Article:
The family of Osama bin Laden fear his son is intent on "avenging his father's death" and have pleaded with him not to follow in the terror mastermind's footsteps.

Bin Laden was shot dead by a US Navy Seal team in Pakistan in 2011 and his son, Hamza last year called for revenge terror attacks on the US.

The 29-year-old, who jihadis have hailed as the "heir" to the leadership of terror group al-Qaeda, is believed to have travelled to Afghanistan, reports Daily Mail.

In an interview, his family, who live in Jeddah, Saudi Arabia, urged Hamza not to follow the same path as his father, who approved the devastating 9/11 terror attacks on the New York in 2001 which killed 2,977 people.

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One of his uncles, Hassan, told the Guardian: "We thought everyone was over this. Then the next thing I knew, Hamza was saying, 'I am going to avenge my father.' I don't want to go through that again.

"If Hamza was in front of me now, I would tell him, 'God guide you. Think twice about what you are doing. Don't retake the steps of your father. You are entering horrible parts of your soul'."

In November, Osama bin Laden's 'favourite' son called on Muslims around the world to launch terror attacks on the US for killing his father.

In an audio message, Hamza bin Laden, believed to be around 28, urged Muslims to 'to take revenge on the Americans, the murderers of the Shaykh [Osama bin Laden], specifically on those who participated in this heinous crime.'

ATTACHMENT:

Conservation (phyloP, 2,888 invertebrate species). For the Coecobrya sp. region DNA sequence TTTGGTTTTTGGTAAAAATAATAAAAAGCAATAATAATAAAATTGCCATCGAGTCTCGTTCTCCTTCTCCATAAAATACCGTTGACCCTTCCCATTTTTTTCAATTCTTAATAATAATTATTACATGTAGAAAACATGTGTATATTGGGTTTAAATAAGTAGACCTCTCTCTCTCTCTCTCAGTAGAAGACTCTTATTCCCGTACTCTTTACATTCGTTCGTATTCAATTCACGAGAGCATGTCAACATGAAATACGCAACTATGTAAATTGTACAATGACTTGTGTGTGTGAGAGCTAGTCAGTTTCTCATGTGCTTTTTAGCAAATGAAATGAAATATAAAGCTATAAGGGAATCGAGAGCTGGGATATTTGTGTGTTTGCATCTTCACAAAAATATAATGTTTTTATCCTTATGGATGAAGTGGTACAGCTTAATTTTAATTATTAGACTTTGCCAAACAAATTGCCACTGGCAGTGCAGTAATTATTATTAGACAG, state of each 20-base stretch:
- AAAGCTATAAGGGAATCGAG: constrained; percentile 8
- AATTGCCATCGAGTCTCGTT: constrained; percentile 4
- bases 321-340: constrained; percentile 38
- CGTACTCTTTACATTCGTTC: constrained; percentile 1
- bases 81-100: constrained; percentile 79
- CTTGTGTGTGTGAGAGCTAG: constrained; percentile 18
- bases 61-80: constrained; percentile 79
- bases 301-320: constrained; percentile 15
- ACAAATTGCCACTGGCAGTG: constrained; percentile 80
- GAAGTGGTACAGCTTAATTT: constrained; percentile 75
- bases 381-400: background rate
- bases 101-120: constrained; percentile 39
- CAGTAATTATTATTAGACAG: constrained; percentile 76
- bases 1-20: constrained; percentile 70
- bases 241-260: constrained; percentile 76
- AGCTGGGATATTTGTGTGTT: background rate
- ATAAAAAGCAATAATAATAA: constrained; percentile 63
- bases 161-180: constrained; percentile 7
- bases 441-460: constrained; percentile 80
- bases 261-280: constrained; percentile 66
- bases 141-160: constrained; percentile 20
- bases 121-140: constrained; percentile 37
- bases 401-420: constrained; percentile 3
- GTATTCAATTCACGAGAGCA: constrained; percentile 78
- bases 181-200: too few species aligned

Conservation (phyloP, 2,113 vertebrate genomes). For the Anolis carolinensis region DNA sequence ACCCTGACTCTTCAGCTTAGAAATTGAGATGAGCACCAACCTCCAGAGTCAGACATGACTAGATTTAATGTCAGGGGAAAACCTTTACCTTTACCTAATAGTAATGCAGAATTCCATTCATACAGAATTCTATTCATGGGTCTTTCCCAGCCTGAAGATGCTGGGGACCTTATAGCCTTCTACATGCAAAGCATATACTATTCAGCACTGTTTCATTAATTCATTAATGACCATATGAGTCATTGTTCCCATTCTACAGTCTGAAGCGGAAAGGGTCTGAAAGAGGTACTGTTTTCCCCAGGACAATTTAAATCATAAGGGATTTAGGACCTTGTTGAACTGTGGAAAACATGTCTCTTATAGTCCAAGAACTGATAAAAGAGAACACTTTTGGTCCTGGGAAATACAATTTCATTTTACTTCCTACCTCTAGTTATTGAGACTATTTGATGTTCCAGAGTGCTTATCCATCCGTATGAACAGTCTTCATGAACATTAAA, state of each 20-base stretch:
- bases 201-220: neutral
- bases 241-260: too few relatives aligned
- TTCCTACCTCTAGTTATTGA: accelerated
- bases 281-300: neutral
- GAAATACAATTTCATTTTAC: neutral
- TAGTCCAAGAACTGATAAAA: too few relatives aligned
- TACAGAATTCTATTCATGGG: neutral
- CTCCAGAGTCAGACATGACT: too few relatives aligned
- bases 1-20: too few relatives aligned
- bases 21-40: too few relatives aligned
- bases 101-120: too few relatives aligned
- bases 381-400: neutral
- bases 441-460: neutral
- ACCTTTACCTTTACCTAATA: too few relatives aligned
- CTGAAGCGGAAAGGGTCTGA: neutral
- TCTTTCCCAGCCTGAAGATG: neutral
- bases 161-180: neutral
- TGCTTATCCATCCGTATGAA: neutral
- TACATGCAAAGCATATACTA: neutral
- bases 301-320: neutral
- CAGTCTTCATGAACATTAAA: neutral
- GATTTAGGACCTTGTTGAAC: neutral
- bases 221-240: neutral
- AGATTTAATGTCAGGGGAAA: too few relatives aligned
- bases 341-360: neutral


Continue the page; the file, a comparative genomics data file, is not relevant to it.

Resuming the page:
It came just days after Hamza's wedding video was released, showing the 'Crown Prince of Terror' as an adult for the first time.

This was released by the CIA as part of a trove of material recovered during the May 2011 raid that killed the terror group leader at his compound in Pakistan.

Until then, the public had only seen childhood photos of Hamza, which have been used as propaganda tools by al Qaeda. It's believed the militants have not released pictures of him as an adult for his own safety.

In recent years, he has emerged as the heir to his father's throne and become a prominent member of the terrorist organization.

Hamza (pictured), who jihadis have hailed as the 'heir' to the leadership of al-Qaeda, last year called on Muslims around the world to launch terror attacks on the US. Photo / AP
Hamza (pictured), who jihadis have hailed as the 'heir' to the leadership of al-Qaeda, last year called on Muslims around the world to launch terror attacks on the US. Photo / AP

Dubbed the 'Crown Prince of Terror', he has purportedly called for terrorist attacks on London, Washington and Paris in an audio message released by Al Qaeda.

In January of this year, he was officially designated a terrorist by the United States.

The U.S. State Department added him, to its list of global terrorists after confirming he had followed in his father's footsteps to join al Qaeda.

Al Qaeda senior leader Ayman al-Zawahiri released a tape in August 2015, claiming that Hamza had joined the group. In the audio message, Hamza himself spoke and called for lone wolf attacks.

But speaking at their home in Jeddah, the bin Laden family begged him not to emulate his father.

In the same interview, Osama bin Laden's mother broke her 17-year silence to insist the fanatic turned to terror after being "brainwashed by a cult".